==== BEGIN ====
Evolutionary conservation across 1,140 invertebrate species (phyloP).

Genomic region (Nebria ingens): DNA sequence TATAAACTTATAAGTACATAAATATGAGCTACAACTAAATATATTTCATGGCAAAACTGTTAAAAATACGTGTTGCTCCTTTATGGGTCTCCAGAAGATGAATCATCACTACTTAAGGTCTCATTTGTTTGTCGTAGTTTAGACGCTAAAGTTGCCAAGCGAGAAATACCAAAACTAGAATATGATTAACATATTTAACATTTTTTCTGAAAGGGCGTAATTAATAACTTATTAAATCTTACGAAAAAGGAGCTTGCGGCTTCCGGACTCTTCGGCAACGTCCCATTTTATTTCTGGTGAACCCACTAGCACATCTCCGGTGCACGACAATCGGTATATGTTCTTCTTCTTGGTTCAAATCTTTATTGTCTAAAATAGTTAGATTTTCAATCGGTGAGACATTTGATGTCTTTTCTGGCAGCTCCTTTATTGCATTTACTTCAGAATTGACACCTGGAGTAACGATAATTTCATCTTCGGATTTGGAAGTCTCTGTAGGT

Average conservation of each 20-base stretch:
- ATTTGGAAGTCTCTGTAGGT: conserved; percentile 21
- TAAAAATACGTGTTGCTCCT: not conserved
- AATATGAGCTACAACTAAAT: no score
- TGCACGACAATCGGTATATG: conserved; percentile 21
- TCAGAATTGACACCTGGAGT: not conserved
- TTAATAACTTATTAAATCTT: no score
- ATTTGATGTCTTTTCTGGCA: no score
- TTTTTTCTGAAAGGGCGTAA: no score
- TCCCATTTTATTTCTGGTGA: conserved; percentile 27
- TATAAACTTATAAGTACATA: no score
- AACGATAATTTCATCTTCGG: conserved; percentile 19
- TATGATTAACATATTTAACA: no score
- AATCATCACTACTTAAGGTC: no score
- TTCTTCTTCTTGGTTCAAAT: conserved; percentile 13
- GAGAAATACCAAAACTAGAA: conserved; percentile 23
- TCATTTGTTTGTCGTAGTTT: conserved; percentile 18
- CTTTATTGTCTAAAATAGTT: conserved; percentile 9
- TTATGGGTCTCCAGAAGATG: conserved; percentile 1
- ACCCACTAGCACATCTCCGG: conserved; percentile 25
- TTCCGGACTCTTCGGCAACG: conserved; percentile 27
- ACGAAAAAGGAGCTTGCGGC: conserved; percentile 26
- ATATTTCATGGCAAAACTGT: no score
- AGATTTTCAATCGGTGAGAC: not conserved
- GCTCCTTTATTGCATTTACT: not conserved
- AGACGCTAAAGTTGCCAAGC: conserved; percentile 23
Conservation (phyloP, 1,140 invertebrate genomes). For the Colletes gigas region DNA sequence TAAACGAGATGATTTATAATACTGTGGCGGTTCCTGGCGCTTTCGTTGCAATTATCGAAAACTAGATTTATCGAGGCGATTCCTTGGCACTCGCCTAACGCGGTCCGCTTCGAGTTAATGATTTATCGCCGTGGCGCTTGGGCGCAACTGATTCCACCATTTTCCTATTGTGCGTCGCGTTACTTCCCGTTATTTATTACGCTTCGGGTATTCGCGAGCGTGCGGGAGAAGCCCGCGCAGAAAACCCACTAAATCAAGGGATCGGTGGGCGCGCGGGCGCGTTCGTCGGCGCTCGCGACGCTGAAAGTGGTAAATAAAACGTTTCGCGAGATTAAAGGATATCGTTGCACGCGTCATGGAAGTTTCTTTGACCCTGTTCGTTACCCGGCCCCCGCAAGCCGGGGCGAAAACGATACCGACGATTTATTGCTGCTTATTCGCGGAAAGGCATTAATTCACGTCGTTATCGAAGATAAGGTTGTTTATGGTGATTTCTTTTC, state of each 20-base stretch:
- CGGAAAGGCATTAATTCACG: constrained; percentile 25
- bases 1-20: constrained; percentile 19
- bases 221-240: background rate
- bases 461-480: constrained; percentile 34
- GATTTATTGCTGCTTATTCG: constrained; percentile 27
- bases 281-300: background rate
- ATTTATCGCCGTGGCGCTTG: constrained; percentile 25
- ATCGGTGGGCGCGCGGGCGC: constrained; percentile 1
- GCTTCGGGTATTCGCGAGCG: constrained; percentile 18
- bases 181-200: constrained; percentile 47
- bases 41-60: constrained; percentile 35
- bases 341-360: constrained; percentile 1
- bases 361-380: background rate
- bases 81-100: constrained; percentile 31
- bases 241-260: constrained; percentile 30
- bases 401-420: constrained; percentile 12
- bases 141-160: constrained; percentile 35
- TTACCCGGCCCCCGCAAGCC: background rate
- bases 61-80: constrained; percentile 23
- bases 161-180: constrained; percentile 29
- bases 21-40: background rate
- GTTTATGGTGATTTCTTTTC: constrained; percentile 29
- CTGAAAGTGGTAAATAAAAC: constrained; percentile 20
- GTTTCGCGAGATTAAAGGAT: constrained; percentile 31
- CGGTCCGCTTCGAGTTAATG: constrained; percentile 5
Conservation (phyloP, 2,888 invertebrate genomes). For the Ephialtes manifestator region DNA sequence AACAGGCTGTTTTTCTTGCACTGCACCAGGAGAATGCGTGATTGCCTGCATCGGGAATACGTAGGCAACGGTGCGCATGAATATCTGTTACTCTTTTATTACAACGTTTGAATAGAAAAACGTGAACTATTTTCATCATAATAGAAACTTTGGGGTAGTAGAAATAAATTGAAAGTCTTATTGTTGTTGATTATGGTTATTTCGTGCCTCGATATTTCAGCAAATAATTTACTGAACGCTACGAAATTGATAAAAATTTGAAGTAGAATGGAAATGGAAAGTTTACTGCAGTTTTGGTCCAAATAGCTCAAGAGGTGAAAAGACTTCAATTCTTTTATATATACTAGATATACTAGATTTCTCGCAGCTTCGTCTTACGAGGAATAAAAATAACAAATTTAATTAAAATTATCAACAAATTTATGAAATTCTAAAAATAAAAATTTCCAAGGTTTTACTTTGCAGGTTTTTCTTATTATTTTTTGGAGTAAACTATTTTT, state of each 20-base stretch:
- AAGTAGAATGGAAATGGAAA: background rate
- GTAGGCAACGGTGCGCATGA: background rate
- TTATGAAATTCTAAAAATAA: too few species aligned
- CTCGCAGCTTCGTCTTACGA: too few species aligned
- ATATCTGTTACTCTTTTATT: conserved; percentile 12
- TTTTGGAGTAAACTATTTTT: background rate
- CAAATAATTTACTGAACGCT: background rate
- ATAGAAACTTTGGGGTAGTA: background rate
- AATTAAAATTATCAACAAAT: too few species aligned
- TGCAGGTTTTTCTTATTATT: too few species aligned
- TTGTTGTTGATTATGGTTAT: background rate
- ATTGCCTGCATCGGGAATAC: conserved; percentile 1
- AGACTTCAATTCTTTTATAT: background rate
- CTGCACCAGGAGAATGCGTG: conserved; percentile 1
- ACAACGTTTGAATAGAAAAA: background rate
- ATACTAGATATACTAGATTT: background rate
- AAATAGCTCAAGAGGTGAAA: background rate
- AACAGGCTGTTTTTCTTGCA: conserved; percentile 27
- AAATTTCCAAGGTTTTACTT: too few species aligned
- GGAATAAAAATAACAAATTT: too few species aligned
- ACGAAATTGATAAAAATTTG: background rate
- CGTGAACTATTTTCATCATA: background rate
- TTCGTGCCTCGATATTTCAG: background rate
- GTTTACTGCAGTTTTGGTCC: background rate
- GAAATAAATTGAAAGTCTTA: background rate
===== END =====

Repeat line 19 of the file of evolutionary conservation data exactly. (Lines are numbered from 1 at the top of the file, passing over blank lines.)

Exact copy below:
- TCATTTGTTTGTCGTAGTTT: conserved; percentile 18